Another joy of science is being a member of the scientific community.  Constant communication with some of the brightest, most creative minds in the world is exciting.  Daily e-mails, blog-posts (and comments), new scientific papers…all those means of communication foster a feeling of belonging to the scientific community. The best of all is meeting them in person at conferences.  Unlike the stereotypes, scientists tend to be a jovial bunch, laid-back, relaxed, funny and fun to be around.  They tend to be curious, open-minded, very supportive of students just coming into science while challenging to their top-rated peers, and nothing makes them happier than when they can get a lay person excited about some aspect of the natural world.  All the talk about ‘elitist academics’ who ‘look down their noses at the uninitiated’ is easily disproved – go to a scientific meeting or give a scientist a call: nothing makes a scientist happier than an interested audience to share their excitement and curiosity with.

What have you found most rewarding in your scientific career?

Back when I was doing research, the most exhilarating moments were those when, after many days, weeks and months of experimental work and data analysis, usually at some odd time of night like 4am, I would finally have the answer to My Question.  At that moment, the excitement of cracking one more mystery of the Universe is overwhelming.  Being the first and only person to know a particular fact about the way the world works, then eagerly awaiting the next morning to tell everyone – that is worth all the days of hard work, sleepless nights and frustrations with malfunctioning equipment.

Another rewarding moment is every time when I teach a complex idea and finally see the glimmer of understanding in my students’ eyes – the eureka moment when I realize they they “got it” and are excited about their newly discovered understanding.  This empowers them in many ways and gives them confidence in their own abilities and the drive to search for more complex ideas to learn about.

What inspired you to start the Science Online Conference???

Frankly, I wanted to meet and have a beer with other science bloggers I have met online before.  They always seemed to be cool people and I wanted to get to know them better.  But, as they are scattered all around the world, getting everyone in one place would be a difficult and expensive proposition – unless we do more than just chat, perhaps something useful that one can use as an excuse with one’s employer to find time and funds to travel.  So, I thought about having a conference.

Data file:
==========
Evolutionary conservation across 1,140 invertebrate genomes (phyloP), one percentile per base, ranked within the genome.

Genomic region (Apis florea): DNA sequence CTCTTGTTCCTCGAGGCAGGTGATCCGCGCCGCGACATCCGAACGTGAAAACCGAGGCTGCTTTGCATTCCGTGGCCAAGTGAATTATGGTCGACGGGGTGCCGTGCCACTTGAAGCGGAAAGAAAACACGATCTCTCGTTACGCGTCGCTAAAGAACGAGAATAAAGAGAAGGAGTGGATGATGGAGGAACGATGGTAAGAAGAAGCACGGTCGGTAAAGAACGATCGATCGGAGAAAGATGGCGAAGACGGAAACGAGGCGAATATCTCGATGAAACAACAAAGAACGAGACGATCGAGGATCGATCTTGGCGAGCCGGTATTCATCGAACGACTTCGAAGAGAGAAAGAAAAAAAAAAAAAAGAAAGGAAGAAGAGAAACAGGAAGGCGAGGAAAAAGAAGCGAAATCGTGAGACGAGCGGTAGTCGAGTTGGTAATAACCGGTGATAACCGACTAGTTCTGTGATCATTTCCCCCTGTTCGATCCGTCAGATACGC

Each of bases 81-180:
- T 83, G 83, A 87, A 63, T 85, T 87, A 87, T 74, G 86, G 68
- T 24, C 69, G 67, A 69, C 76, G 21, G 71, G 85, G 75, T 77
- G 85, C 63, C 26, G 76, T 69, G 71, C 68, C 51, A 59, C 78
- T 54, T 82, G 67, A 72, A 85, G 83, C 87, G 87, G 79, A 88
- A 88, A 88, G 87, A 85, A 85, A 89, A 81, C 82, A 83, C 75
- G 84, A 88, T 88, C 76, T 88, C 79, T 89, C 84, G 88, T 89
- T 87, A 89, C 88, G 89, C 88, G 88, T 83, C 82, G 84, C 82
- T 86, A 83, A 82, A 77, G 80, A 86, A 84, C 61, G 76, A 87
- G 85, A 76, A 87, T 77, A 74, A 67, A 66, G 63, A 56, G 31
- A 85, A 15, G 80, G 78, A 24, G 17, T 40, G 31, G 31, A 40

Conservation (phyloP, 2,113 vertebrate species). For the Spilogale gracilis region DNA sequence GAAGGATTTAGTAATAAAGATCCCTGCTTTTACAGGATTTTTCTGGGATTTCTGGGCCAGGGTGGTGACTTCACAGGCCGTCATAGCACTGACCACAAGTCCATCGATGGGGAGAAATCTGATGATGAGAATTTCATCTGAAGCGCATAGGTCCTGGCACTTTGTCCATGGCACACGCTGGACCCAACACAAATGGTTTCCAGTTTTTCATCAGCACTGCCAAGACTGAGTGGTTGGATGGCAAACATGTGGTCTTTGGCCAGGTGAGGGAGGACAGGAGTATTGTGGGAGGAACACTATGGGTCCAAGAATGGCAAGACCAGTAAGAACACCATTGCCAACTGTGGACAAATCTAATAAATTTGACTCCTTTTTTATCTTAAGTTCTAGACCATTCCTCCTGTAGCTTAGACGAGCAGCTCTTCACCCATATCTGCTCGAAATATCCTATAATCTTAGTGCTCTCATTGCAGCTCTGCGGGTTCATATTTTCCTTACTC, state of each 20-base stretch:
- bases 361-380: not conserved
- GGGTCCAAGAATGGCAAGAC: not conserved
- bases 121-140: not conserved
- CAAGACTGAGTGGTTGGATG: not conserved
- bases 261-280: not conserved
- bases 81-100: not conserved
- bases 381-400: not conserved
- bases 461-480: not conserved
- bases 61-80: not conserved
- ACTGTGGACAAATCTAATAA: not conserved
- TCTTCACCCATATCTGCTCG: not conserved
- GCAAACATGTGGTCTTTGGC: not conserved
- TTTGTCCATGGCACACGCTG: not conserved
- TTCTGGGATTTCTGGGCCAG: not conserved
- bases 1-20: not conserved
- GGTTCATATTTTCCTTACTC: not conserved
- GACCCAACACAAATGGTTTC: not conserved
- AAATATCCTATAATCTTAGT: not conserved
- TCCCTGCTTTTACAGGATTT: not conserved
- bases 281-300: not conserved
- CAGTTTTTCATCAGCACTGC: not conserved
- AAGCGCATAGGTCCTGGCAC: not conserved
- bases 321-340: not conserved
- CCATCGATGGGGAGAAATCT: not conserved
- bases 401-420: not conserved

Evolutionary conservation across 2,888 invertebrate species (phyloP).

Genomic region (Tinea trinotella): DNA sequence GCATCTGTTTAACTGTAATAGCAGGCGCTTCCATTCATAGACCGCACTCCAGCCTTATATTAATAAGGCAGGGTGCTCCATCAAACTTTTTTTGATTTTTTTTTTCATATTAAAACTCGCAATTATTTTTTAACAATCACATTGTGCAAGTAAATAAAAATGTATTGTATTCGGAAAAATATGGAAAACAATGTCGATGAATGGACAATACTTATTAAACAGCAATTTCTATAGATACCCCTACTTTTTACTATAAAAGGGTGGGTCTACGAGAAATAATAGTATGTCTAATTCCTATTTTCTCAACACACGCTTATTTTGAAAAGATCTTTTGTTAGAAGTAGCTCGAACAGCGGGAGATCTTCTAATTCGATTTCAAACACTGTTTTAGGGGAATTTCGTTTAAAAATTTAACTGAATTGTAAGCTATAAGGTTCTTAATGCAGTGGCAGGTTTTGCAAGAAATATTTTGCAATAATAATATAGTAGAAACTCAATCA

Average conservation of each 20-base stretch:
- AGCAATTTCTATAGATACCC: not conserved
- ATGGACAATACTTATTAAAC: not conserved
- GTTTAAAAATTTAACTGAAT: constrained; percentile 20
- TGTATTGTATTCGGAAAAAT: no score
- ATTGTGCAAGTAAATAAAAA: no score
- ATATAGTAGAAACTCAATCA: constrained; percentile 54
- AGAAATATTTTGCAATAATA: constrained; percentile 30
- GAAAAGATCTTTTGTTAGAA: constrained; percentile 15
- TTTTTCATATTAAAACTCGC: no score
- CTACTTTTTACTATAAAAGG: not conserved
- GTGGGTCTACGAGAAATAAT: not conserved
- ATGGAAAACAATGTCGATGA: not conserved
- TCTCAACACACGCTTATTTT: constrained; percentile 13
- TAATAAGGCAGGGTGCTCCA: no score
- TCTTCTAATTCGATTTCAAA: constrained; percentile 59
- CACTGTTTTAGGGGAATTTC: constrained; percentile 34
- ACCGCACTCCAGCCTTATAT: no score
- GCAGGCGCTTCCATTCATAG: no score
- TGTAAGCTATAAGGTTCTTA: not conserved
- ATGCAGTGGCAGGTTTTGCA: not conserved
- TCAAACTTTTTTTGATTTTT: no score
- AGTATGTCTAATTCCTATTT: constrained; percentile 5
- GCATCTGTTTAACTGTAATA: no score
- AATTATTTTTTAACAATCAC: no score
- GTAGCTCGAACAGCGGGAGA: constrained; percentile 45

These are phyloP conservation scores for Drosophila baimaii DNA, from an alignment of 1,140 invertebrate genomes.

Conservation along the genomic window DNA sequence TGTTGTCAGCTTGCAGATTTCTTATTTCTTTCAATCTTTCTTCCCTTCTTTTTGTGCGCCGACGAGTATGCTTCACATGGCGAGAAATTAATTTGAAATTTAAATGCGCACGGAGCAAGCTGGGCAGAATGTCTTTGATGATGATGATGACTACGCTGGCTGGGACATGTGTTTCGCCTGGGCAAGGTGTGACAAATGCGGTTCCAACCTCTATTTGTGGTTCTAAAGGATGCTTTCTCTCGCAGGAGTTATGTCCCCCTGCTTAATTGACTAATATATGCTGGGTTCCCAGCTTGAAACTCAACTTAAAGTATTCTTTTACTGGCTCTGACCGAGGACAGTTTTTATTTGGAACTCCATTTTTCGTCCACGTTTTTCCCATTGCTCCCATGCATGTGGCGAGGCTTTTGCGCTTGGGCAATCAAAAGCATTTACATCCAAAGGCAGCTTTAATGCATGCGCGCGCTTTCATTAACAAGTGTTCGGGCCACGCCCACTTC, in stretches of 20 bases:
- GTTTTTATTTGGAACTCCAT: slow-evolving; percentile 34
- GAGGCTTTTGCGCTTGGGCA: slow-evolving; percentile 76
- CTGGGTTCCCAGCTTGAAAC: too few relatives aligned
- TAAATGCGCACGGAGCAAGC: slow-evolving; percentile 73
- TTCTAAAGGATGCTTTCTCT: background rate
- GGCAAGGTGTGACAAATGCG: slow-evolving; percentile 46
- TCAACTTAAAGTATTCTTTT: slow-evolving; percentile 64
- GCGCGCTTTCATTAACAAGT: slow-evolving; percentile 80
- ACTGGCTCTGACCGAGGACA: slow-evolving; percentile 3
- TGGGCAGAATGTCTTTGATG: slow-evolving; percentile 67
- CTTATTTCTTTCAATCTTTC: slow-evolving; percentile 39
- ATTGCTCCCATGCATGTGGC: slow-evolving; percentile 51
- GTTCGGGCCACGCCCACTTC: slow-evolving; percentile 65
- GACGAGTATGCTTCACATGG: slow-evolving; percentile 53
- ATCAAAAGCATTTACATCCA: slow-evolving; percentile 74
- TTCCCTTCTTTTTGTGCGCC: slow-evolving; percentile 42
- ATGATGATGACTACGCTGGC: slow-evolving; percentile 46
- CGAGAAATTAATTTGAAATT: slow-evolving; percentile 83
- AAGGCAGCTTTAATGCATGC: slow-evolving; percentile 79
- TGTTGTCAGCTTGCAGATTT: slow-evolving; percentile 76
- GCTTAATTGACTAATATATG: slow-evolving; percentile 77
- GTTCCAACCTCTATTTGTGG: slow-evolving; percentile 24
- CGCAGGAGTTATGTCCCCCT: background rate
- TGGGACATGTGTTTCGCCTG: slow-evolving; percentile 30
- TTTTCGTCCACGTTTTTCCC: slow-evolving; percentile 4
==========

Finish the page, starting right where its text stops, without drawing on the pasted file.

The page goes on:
I did not think it was practically possible and, while I thought that would be a cool idea, I did not pursue it immediately.  Then, one day I had coffee with Anton Zuiker and he persuaded me that this could be done – and that we should team up and do it! The rest, as they say, was history.

Initially, we wanted to play it safe so we targeted mainly the locals – the Triangle area of North Carolina is full of scientists as well as full of bloggers.  But it immediately outgrew our plans – people from all over the country, as well as several people from abroad heard about this and registered to come to the meeting. Instead of a small local meeting, we ended up with an international, highly profiled conference (several newspapers, as well as the ‘Nature’ magazine wrote about it, I was interviewed for NPR, and many bloggers wrote about it as well). And then the magic happened at the conference itself.  Scientists, bloggers, Web developers, middle/high school science teachers, students…people who inhabit different worlds and would be unlikely to meet each other otherwise, met and talked and everyone learned something new, everyone taught others something new, the usual hierarchies in the world were broken as everyone’s insight was equally valued by others.  Academic scientists and bloggers learned quite valuable lessons from science teachers and journalists, and vice versa.  Many minds were changed, some new ideas hatched, and the energy spread across the science blogosphere and the conversation continued for months afterwards.  The universal feeling was that the meeting was so productive, it just had to become an annual event.  We gladly obliged – the second conference was an even greater success, so this year we are getting bolder – expanding the conference from one to 2.5 days, doubling the number of sessions, and attracting people from places as far away as Australia, Brazil, Serbia, Italy, Finland, England, Germany and Canada.

What advice and/or suggestion would you have for the attendees of this conference?

Wear comfortable shoes.  Seriously.  You will not notice how exhausted you are until you hit the bed at the end of the day – too excited to notice while talking to all those other interesting people, going in and out of sessions, participating energetically, and being constantly intellectually challenged.

Remember that at the meeting the usual hierarchies remain outside the walls of the Sigma Xi Center.  It does not matter who has a PhD and who does not, whose blog traffic counts in millions and whose in dozens, who has been in science (or blogging, or teaching) for decades and who is just coming in.  Everyone can and should contribute actively – do not be shy to say what you think in a session, or to approach someone you admire and start a conversation in the hallway.  The underlying principle of ScienceOnline09 is that the collective wisdom of the audience is greater than the expertise of the person standing at the front of the room.  Everyone is coming in order to learn from everyone else, and everyone should offer their own perspectives and be treated and treat others with respect.

What do you look forward to most about this year’s conference?

First, I am hoping everything goes well, without any major organizational glitches.  But if it does, then I’ll be excited about meeting all the people who will be there – seeing some of the old friends, meeting some new people, learning new stuff, and having fun!